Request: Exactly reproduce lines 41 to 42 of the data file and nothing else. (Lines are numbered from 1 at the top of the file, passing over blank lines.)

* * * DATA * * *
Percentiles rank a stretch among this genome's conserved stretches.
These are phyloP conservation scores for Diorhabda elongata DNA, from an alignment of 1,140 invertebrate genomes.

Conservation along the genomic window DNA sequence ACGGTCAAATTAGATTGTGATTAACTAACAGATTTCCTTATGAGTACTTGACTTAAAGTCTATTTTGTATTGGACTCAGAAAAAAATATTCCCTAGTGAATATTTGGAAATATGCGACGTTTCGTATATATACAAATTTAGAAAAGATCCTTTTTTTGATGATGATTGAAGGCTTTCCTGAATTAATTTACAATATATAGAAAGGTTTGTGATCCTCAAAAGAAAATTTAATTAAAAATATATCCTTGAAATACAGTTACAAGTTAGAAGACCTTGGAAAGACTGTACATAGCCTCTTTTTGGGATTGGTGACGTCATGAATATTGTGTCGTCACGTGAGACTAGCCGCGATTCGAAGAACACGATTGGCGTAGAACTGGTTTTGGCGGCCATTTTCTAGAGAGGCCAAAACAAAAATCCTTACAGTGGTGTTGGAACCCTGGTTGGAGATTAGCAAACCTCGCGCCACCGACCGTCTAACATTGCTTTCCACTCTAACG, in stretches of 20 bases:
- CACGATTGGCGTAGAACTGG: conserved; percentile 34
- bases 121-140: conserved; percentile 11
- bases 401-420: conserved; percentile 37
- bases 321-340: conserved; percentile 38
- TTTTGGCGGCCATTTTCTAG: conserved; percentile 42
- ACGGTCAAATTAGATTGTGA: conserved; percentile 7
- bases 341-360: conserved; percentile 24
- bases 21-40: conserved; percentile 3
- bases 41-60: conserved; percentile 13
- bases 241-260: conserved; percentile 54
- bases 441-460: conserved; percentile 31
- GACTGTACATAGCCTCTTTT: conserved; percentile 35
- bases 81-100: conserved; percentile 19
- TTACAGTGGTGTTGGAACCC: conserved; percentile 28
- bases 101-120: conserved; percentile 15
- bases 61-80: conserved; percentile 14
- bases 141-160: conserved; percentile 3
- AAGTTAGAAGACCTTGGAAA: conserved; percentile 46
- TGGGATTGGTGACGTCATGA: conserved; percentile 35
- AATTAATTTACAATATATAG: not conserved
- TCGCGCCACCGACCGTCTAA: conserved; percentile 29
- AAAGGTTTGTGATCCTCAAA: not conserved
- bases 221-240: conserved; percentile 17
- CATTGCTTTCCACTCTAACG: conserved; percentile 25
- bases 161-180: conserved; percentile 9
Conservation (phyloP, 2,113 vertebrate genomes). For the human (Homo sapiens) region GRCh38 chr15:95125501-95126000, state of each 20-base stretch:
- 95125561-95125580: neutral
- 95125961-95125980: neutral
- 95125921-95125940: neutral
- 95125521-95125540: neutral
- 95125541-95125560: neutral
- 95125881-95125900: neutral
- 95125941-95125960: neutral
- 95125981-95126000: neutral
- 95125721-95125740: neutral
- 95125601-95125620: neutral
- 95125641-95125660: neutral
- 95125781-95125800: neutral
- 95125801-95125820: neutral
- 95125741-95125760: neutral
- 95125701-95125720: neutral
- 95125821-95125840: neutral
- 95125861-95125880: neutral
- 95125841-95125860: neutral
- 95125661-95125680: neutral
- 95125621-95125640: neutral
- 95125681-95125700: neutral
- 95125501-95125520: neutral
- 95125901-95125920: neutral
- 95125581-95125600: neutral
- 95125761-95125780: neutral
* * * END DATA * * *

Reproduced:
- 95125781-95125800: neutral
- 95125801-95125820: neutral